Brexit supporters have said rapidly agreed trade accords with the United States and other countries will make a prosperous “Global Britain” outside the European Union.
Both Britain and the United States would need to determine the scope of negotiations, but past experience of Washington’s dealings with other would-be trade partners shows what it is likely to seek and the limits on what it would offer.
BRITAIN’S NATIONAL HEALTH SERVICE (NHS)
The U.S. ambassador’s comment that Britain’s NHS should be “on the table” in a trade deal caused an uproar in Britain.
There are two areas of U.S. interest. First, it would want its companies be allowed to bid for NHS contracts, although tenders are generally open already.
The second area concerns the reference prices the NHS sets for its purchases of drugs.
The United States, which sought to challenge a similar scheme in Australia during trade negotiations, argues that lower set prices are unfair on its pharmaceutical companies and leave U.S. consumers footing the bill.
Britain could exempt its health service from trade talks, as France did for audiovisual services in the EU-U.S. TTIP (Transatlantic Trade and Investment Partnership) negotiations, although this could limit what Washington would want to offer.
Spending on the NHS totalled 144.3 billion pounds ($183.0 billion) in 2016/17, according to an April 2018 parliamentary briefing paper. OECD data shows that per capita expenditure on health in the UK was $4,246 in 2017 compared to an OECD average of $3,992 and $10,209 in the United States.
Washington is a net exporter of farm products, notably of meat and animal feed, but normally also wants its counterpart to accept its farming standards.
As an EU member, Britain currently does not allow in hormone-treated beef or chlorine-washed chicken, but would be free to do so once it leaves the bloc.
This could create some complications if it also had a comprehensive trade agreement with the European Union and would be forced to ensure most U.S. meat did not cross to the continent.
Britain already imports feed, most of it genetically modified (GM), but it could be urged to speed up approval of new GM strains and incorporate GM products in human food — something not done in the European Union. EU negotiators say that in TTIP talks that the United States also did not want to allow food containing GM crops to be labelled as such.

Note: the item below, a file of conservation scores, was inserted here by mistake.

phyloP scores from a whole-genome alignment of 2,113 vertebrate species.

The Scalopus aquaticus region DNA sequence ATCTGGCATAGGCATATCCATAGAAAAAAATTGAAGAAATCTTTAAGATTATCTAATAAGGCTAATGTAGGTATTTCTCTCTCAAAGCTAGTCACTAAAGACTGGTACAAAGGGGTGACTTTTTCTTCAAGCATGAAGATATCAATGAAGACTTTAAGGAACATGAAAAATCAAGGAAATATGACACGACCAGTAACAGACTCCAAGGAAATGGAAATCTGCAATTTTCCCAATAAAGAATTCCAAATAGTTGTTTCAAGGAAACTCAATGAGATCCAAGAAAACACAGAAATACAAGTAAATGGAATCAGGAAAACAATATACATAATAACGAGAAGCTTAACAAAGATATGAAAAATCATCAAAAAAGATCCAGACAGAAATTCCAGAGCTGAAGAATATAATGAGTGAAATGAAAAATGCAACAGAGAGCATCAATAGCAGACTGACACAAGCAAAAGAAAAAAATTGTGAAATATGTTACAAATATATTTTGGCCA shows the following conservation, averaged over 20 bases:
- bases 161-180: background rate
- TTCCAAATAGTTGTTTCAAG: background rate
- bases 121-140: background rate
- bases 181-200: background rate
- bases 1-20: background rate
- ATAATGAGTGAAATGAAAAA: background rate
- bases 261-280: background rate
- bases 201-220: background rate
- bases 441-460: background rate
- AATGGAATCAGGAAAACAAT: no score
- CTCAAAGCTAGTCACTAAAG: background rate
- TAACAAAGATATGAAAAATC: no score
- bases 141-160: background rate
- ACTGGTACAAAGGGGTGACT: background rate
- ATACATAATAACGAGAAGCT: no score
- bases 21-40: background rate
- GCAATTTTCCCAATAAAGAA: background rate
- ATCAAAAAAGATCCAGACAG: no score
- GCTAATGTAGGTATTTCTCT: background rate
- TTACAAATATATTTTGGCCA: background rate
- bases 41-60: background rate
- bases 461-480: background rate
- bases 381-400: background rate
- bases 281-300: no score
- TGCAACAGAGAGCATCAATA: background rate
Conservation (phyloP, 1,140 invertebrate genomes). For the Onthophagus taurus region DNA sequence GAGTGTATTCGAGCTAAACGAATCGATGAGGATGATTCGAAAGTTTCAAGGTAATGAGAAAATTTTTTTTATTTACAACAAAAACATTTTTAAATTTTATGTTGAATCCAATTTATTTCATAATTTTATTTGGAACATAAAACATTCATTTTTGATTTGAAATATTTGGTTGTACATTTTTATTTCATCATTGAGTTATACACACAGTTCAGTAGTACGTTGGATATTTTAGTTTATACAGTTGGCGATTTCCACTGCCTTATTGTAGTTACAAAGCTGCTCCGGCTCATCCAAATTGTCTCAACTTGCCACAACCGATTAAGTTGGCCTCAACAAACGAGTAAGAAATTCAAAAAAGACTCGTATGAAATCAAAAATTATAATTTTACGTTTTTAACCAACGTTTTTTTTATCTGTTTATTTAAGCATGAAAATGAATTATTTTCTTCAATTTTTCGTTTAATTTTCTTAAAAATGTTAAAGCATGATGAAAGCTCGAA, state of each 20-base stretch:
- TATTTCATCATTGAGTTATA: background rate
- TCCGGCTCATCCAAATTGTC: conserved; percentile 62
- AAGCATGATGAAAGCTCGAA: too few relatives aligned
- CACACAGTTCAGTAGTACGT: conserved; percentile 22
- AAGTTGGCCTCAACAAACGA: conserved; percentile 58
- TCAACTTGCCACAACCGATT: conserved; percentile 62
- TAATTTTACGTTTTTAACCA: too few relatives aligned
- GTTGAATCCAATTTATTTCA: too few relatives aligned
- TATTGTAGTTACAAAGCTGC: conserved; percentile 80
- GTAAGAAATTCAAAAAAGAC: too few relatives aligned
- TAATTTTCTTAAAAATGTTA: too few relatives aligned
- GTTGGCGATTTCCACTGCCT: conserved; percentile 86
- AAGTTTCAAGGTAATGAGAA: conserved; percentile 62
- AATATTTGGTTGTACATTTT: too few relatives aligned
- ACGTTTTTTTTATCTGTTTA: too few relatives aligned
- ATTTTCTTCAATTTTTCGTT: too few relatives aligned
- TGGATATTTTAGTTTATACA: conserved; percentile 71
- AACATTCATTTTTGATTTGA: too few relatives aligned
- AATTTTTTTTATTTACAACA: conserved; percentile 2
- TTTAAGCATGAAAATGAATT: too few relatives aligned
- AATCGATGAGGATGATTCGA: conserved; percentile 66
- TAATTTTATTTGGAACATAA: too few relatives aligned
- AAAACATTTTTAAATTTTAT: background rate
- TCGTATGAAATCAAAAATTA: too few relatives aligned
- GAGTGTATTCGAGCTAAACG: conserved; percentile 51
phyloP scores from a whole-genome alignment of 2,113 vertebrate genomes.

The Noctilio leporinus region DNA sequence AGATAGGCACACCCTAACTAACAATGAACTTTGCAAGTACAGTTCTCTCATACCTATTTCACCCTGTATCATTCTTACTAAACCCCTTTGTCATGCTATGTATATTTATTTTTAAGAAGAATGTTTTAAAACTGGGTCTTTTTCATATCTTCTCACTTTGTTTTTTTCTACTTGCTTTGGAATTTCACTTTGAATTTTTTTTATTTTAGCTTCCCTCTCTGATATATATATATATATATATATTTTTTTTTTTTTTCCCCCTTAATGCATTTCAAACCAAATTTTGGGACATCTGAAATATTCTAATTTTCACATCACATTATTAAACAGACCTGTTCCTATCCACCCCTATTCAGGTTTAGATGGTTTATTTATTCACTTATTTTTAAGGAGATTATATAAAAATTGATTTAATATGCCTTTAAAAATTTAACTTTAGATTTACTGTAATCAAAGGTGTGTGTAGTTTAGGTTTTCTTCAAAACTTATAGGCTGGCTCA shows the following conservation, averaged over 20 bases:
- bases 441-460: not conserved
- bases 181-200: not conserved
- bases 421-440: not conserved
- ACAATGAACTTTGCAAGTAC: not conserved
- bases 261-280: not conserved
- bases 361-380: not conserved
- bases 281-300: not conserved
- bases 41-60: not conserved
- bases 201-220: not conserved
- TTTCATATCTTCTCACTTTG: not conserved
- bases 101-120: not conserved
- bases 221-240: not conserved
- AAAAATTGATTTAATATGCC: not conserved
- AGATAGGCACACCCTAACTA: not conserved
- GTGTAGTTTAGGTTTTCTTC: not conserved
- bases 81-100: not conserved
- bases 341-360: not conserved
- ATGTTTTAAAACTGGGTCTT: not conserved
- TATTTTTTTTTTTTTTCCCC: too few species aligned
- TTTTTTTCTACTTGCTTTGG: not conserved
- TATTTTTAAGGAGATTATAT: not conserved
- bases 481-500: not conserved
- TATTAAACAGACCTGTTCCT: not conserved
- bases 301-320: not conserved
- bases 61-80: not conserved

The “Buy American Act” is a roadblock for any potential U.S. trade partner. It and a series of other laws stipulate that U.S. federal, state and local authorities should purchase American-made goods wherever possible.
It is not a sector that the United States has shown any willingness to open up. It is further complicated by the fact that Washington cannot negotiate something that is a state or local area of competence.
Banking is regulated at both federal and state level and is another area that negotiators in Washington would struggle to open up.
The Europeans wanted financial services to be incorporated into TTIP, while the United States said that discussions on that sector should only proceed “in parallel” and not be part of any agreement.
Import tariffs are typically low for products travelling between pre-Brexit Britain and the United States. A key U.S. demand though would be reduction or removal of import duties for cars — currently 10% for those entering Britain versus the 2.5% rate the United States charges. Washington has also expressed a wish to include clothing and textiles. This is the limited area that Brussels wants to discuss with Washington to ease trade tensions.
Britain ran a trade surplus for goods with the United States in the period 2014-2016, according to EU statistics office Eurostat, but that switched to a slight deficit in 2017 and 2018, which might improve its bargaining position towards a U.S. administration determined to cut its trade deficit. In services though, Britain has a large surplus.
The U.S. Treasury’s negotiating objectives for a U.S.-UK deal include this line: “Provide a mechanism to ensure transparency and take appropriate action if the UK negotiates a free trade agreement with a non-market country”. That means securing a U.S. trade deal could cramp Britain’s ability to seal a free trade agreement with China, the world’s second-largest economy and which London is keen to court.